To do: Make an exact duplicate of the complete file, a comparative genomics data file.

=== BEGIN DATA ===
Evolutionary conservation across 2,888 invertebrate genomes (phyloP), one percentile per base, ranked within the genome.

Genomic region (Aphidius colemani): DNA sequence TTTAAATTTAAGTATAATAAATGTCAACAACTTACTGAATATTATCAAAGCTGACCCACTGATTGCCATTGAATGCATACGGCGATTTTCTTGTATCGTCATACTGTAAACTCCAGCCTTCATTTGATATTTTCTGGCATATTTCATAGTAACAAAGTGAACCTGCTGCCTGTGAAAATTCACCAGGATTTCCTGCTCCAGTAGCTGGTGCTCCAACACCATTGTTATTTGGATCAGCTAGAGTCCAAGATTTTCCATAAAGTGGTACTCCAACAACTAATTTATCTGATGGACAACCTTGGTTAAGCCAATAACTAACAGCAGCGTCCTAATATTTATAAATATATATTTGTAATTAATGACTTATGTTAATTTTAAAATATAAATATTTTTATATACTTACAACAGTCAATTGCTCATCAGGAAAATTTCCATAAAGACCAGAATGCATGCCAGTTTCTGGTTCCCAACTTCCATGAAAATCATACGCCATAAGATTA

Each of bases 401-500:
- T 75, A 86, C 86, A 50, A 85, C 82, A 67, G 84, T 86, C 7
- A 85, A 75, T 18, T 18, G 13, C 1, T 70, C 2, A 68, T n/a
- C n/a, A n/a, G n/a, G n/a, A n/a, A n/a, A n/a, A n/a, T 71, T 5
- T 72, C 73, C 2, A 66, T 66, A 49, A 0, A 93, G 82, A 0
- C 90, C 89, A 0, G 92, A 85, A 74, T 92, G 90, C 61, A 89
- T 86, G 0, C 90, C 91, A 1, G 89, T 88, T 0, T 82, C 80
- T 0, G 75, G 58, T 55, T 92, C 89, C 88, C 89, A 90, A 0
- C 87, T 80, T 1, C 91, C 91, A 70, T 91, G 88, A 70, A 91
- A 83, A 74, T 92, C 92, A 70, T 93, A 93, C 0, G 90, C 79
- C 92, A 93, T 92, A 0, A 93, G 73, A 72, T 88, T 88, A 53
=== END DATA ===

Evolutionary conservation across 2,888 invertebrate genomes (phyloP), one percentile per base, ranked within the genome.

Genomic region (Aphidius colemani): DNA sequence TTTAAATTTAAGTATAATAAATGTCAACAACTTACTGAATATTATCAAAGCTGACCCACTGATTGCCATTGAATGCATACGGCGATTTTCTTGTATCGTCATACTGTAAACTCCAGCCTTCATTTGATATTTTCTGGCATATTTCATAGTAACAAAGTGAACCTGCTGCCTGTGAAAATTCACCAGGATTTCCTGCTCCAGTAGCTGGTGCTCCAACACCATTGTTATTTGGATCAGCTAGAGTCCAAGATTTTCCATAAAGTGGTACTCCAACAACTAATTTATCTGATGGACAACCTTGGTTAAGCCAATAACTAACAGCAGCGTCCTAATATTTATAAATATATATTTGTAATTAATGACTTATGTTAATTTTAAAATATAAATATTTTTATATACTTACAACAGTCAATTGCTCATCAGGAAAATTTCCATAAAGACCAGAATGCATGCCAGTTTCTGGTTCCCAACTTCCATGAAAATCATACGCCATAAGATTA

Each of bases 401-500:
- T 75, A 86, C 86, A 50, A 85, C 82, A 67, G 84, T 86, C 7
- A 85, A 75, T 18, T 18, G 13, C 1, T 70, C 2, A 68, T n/a
- C n/a, A n/a, G n/a, G n/a, A n/a, A n/a, A n/a, A n/a, T 71, T 5
- T 72, C 73, C 2, A 66, T 66, A 49, A 0, A 93, G 82, A 0
- C 90, C 89, A 0, G 92, A 85, A 74, T 92, G 90, C 61, A 89
- T 86, G 0, C 90, C 91, A 1, G 89, T 88, T 0, T 82, C 80
- T 0, G 75, G 58, T 55, T 92, C 89, C 88, C 89, A 90, A 0
- C 87, T 80, T 1, C 91, C 91, A 70, T 91, G 88, A 70, A 91
- A 83, A 74, T 92, C 92, A 70, T 93, A 93, C 0, G 90, C 79
- C 92, A 93, T 92, A 0, A 93, G 73, A 72, T 88, T 88, A 53